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Ordinary Time: November 27th

Tuesday of the Thirty-Fourth Week of Ordinary Time

MASS READINGS

November 27, 2012 (Readings on USCCB website)

COLLECT PRAYER

Stir up the will of your faithful, we pray, O Lord, that striving more eagerly to bring your divine work to fruitful completion, they may receive in greater measure the healing remedies your kindness bestows. Through our Lord Jesus Christ, your Son, who lives and reigns with you in the unity of the Holy Spirit, one God, for ever and ever.

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Old Calendar: Our Lady of the Miraculous Medal (Trad); St. Maximinus (Hist)

What is man that You magnify him, and that You are concerned about him; that You examine him every morning and try him every moment? "Will You never turn Your gaze away from me, nor let me alone until I swallow my spittle?" Have I sinned? What have I done to You, O watcher of men? Why have You set me as Your target, so that I am a burden to myself? "Why then do You not pardon my transgression and take away my iniquity? For now I will lie down in the dust; and You will seek me, but I will not be."


Our Lady of the Miraculous Medal
In the year 1830, Our Lady appeared to St. Catherine Laboure, a Daughter of Charity in Paris, and told her that God had a mission for her. Standing upon a globe, the Virgin Mary held a golden ball which she seemed to offer to God, and on her fingers were rings with gems that emitted rays of light. She told St. Catherine, "These rays symbolize the graces I shed upon those who ask for them. The gems from which rays do not fall are the graces for which souls forget to ask." Afterward, the ball, symbolizing the world and each person, disappeared, and she held her hands outstretched in the manner of a loving mother, while rays of light continued to cascade upon the globe at her feet as she stood atop the serpent's head. Framing the image in an oval were the words, "O Mary, conceived without sin, pray for us who have recourse to thee." St. Catherine then saw an image of an M upon which was a cross. Underneath the M was Our Lord's heart crowned with thorns and Our Lady's heart pierced by a sword. Surrounding this image were 12 stars. The Blessed Virgin instructed St. Catherine to have a medal made of these images, and she promised many graces to all who wear it.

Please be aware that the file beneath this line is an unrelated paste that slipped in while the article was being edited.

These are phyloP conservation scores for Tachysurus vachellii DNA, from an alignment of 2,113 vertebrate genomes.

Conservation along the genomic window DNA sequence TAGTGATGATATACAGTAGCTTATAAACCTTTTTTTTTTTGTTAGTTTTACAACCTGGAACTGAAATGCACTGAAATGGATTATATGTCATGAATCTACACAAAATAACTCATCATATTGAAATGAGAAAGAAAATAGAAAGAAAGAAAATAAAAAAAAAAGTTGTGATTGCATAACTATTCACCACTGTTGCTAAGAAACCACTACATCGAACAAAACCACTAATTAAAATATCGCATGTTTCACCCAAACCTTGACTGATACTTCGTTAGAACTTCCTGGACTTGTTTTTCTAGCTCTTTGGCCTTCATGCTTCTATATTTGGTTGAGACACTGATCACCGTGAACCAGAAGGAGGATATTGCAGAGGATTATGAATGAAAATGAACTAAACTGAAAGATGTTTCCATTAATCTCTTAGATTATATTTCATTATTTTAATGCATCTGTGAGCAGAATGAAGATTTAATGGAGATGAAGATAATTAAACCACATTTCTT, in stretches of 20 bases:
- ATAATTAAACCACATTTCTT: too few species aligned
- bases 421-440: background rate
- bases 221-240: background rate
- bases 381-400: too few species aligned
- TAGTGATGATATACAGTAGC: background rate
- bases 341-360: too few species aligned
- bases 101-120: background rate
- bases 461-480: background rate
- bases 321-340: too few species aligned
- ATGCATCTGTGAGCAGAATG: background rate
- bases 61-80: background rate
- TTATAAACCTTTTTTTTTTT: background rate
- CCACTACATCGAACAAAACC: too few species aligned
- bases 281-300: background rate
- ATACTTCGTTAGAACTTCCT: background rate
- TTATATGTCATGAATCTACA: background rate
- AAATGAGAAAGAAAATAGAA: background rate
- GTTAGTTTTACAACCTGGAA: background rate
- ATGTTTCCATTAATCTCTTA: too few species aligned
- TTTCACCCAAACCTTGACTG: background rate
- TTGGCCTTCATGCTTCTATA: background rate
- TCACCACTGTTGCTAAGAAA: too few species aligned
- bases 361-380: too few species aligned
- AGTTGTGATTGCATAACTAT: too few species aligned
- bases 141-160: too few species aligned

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St. Maximinus
St. Maximinus, abbot of Lerins, in succession to St. Honoratus, was remarkable not only for the spirit of recollection, fervor, and piety familiar to him from very childhood, but still more for the gentleness and kindliness with which he governed the monastery which at that time contained many religious, and was famous for the learning and piety of its brethren. Exhibiting in his own person an example of the most sterling virtues, his exhortations could not fail to prove all-persuasive: loving all his religious, whom it was his delight to consider as one family, he established amongst them that sweet concord, union, and holy emulation for well-doing which render the exercise of authority needless, and makes submission a pleasure. The clergy and people of Frejus, moved by such a shining example, elected Maximus for their bishop, but he took to flight; subsequently, be was compelled, however, to accept the see of Riez, where he practised virtue in all gentleness, and died in 460, regretted as the best of fathers.

Excerpted from Lives of the Saints

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